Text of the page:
Graham Cleghorn.victim of injustice in Cambodia?

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The Dominion Post
December 18 2006

Cleghorn plea over rights violations
by Martin Kay

Graham Cleghorn, the Kiwi jailed in Cambodia on sex charges he says were fabricated, claims he has suffered sleep deprivation while fellow inmates are flogged and chained in pitch-black punishment rooms.

The former Wellington man is pleading with the New Zealand Government for former governor-general Dame Silva Cartwright - who is in Cambodia investigating alleged Khmer Rouge war crimes - to visit him in Phnom Penh's Prey Sar jail, which he says breaches international human rights laws.

Cleghorn's Wellington lawyer, Greg King, says he has referred the claims to Prime Minister Helen Clark and asked her to intervene.

In a letter to Mr King, Cleghorn says more than 1200 inmates have had their bare backs whipped with canes last month after the jail's new director, Mong Kim Heng, ordered that everyone with a tattoo be flogged. Other prisoners were chained in leg shackles in darkened "punishment rooms".

Cleghorn, who is serving a 20-year sentence, said though he had tattoos, foreigners were not beaten or shackled.

They were instead subjected to sleep deprivation.

"From November 3 to 19 he kept the lights off from 6pm to 10pm ... then all lights came on at midnight so we couldn't sleep," Cleghorn's letter says.

Things returned to normal after he complained to the Red Cross, but attempts to have the group investigate the punishment rooms were thwarted after prison guards emptied them and removed the shackles before Red Cross representatives arrived. "Let's just hope we can get a human rights investigation ... We foreigners are so far exempted but he will get around to us sooner or later," Cleghorn writes.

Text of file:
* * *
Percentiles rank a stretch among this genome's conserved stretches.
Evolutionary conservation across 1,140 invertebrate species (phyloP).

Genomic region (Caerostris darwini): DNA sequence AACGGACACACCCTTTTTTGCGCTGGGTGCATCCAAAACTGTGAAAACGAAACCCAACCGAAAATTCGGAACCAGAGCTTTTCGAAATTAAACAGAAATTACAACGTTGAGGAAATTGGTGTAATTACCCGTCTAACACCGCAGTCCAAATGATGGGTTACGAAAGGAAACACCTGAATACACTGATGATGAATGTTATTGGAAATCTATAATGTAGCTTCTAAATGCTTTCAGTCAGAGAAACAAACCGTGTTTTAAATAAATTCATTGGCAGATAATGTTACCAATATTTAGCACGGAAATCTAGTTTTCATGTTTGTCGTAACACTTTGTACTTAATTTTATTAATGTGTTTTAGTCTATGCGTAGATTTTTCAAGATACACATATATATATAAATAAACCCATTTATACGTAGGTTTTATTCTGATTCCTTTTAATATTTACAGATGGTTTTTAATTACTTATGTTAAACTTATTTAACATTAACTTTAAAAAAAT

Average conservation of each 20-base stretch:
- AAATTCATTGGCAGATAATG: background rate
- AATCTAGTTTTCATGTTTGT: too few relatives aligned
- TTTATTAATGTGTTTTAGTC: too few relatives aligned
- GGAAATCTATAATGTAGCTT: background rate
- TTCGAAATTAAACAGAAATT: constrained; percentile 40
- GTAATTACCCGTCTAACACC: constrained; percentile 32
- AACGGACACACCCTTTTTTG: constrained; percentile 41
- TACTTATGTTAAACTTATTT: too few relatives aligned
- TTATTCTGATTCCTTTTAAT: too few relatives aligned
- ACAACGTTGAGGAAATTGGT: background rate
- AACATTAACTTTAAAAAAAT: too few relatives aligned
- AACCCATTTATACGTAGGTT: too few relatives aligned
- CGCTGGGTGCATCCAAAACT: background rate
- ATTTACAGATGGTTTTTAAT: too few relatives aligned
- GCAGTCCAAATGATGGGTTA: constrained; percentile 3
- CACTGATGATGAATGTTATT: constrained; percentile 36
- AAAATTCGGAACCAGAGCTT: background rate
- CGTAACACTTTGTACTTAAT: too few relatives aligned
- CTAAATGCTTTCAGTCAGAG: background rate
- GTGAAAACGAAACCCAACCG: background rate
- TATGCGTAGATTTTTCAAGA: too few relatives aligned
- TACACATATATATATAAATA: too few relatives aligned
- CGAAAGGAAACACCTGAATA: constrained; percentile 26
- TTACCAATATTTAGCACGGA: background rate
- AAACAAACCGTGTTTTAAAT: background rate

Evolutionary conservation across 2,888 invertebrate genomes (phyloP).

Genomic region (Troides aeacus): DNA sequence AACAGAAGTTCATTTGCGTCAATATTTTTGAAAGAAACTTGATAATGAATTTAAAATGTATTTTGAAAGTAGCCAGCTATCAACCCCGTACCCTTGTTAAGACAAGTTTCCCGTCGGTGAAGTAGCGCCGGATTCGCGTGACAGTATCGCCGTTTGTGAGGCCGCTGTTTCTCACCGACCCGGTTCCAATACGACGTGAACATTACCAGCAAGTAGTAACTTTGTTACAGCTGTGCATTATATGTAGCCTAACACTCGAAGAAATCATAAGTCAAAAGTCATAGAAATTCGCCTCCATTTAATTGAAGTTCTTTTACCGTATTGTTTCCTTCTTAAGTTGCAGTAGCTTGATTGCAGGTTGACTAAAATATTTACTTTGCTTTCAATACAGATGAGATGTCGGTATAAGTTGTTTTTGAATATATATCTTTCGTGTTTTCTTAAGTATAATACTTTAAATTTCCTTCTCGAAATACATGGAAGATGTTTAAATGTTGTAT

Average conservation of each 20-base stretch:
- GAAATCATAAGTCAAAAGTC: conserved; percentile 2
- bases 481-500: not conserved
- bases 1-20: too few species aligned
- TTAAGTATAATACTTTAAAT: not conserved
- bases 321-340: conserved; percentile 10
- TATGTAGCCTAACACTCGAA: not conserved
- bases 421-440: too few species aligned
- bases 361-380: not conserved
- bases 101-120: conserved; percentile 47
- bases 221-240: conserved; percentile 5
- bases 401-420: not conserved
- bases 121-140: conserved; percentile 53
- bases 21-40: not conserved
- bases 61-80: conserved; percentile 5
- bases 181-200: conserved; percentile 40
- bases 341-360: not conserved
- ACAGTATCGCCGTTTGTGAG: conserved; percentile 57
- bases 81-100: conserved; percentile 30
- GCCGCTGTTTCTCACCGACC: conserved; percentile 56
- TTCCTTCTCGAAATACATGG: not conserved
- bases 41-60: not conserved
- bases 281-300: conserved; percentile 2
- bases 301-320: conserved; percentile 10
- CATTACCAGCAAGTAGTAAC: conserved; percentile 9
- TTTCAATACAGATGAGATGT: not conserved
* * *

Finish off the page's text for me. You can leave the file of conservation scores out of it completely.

He notes that Dame Silvia is in Cambodia to sit on an international tribunal hearing alleged Khmer Rouge war crimes. He wants the former judge to be contacted so she can investigate the prison claims. His letter was written shortly before he was back in court on December 8 to appeal his conviction for raping five girls who worked at his home in Siam Reap. The appeal - postponed till next month after the women's group he claims framed him failed to appear - follows New Zealand pressure after a previous appeal was heard without him being notified.

The letter was sent to Mr King by Bangkok-based consul Lyndal Walker, who visited Cleghorn on December 7.

Mr King said New Zealand and other aid donors to Cambodia should insist on an investigation.

"It's only a matter of time before Graham himself is subjected to that type of harassment. When you've got people being flogged and held in shackles, it's pretty draconian stuff."